Electric Car charging Requirements
Level 1 charging is the technical jargon for plugging your car into an ordinary household outlet. For a Leaf, this means about 4.5 miles of range per hour of charging, or about 22 hours for a full charge. Wow, does that sound terrible! But there’s a problem with thinking this way: you’ll rarely need to do a full charge from flat empty to full. If you drive 40 miles per day and charge overnight, you’ll be back to full in 9 hours. When you’re sleeping, it doesn’t matter if it takes one hour or 9 hours to charge.
But what if you have to drive a lot one day, say 80 miles? Sure, it would take 18 hours to get a full charge, but with a 9-hour overnight charge, you’ll be ready for your normal commute the next day. If you drive less than 40 miles per day or charge for more than 9 hours, you’ll work back up to a full charge over the next few days.
If you need to drive 80 miles on consecutive days, you’ll need an alternative. Maybe you’ll drive your other car, that gas-burner you keep around for long trips, or if there’s public EV charging in your area, you can charge away from home while you’re parked to do your shopping or other errands.
Level 1 charging at work could also be a supplement for people driving over 40 miles per day, or even a substitute for those who can’t charge at home (because they don’t have a garage or fixed parking place, for example).
Although Level 1 charging is generally too slow for a road trip, it can be helpful as destination charging. Cathy and I drove 90 miles to San Juan Island, charged for a few days in a friend’s garage when not cruising around the island, and left with a full charge. That was great, but I wouldn’t want to have to wait for Level 1 charging in the middle of a travel segment.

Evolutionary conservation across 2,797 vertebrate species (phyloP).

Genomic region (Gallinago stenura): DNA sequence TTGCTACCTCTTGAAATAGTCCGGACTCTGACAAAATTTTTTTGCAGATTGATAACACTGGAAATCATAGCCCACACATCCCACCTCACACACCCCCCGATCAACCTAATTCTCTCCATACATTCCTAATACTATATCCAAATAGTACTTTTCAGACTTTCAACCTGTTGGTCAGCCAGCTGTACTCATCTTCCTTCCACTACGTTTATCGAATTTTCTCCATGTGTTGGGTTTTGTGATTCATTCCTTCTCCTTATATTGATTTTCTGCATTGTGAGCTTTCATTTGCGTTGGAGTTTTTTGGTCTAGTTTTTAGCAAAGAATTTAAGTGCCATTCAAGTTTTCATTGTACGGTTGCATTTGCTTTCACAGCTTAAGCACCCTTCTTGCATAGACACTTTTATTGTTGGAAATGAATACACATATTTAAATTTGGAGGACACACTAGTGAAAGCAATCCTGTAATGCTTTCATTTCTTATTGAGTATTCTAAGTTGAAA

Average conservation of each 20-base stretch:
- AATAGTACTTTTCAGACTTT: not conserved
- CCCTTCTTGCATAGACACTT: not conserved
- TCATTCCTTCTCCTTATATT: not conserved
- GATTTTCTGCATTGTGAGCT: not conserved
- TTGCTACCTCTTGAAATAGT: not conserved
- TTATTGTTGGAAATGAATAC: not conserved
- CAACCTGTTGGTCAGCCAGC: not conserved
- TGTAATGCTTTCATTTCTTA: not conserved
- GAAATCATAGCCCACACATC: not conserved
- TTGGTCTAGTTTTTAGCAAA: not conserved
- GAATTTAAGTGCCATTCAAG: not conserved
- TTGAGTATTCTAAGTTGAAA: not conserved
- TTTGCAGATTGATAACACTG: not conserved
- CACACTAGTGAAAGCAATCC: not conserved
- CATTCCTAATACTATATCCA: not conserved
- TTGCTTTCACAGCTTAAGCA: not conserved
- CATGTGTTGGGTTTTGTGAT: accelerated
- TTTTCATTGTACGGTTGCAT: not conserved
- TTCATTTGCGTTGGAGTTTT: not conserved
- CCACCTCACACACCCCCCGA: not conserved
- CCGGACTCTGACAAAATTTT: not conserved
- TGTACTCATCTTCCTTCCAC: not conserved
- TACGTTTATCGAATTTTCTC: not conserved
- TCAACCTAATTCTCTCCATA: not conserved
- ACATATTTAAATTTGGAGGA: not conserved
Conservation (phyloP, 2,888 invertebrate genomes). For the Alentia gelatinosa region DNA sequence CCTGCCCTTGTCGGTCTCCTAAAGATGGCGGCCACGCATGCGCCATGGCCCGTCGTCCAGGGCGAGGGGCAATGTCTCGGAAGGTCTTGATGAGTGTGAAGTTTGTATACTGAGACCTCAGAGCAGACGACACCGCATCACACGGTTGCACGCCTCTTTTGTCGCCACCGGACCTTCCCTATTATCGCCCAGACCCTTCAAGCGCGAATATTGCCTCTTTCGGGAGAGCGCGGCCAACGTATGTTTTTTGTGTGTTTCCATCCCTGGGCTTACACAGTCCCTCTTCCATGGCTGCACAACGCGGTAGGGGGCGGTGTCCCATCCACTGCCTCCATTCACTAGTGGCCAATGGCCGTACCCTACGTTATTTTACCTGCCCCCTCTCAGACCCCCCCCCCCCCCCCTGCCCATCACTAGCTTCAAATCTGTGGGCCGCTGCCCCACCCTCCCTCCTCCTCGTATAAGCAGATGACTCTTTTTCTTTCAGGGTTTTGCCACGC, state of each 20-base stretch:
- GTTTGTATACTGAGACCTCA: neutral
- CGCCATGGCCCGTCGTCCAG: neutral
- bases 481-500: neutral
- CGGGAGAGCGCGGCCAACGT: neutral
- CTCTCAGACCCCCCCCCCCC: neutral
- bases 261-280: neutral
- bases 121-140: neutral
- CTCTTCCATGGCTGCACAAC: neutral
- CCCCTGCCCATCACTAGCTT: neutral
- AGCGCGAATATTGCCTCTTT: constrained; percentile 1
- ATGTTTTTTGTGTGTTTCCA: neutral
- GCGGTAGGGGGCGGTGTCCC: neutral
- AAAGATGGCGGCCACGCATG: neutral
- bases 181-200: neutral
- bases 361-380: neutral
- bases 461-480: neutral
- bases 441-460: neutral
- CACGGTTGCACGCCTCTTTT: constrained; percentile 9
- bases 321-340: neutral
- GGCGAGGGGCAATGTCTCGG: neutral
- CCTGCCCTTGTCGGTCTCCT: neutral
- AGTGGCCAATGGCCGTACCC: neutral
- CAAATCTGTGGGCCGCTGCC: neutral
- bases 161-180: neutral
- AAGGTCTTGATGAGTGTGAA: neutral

Beyond range issues, Level 1 may not be suitable for primary charging in all cases. In extreme climates, more power may be required to maintain proper battery temperatures. In these cases, Level 2 charging may be more appropriate (see below).
DC Fast Charging
At the other end of the spectrum is DC Fast Charging, the fastest type of charging currently available. It provides up to 40 miles of range for every 10 minutes of charging. These stations are expensive (up to $100, 000) and require more power than your house, so you’ll never have one of these in your garage.
They are going to start appearing as public charging stations in the next year, beginning in the Leaf target areas. If there’s one conveniently located near where you drive, you can get back up to 80% of a full charge while getting lunch or drinking a latte. Charging this fast makes it far more practical to drive beyond an EV’s single-charge range in one day. It’s still not going to make a one-day 800-mile drive practical, but a 200-mile drive with a couple of charging breaks can be quite doable.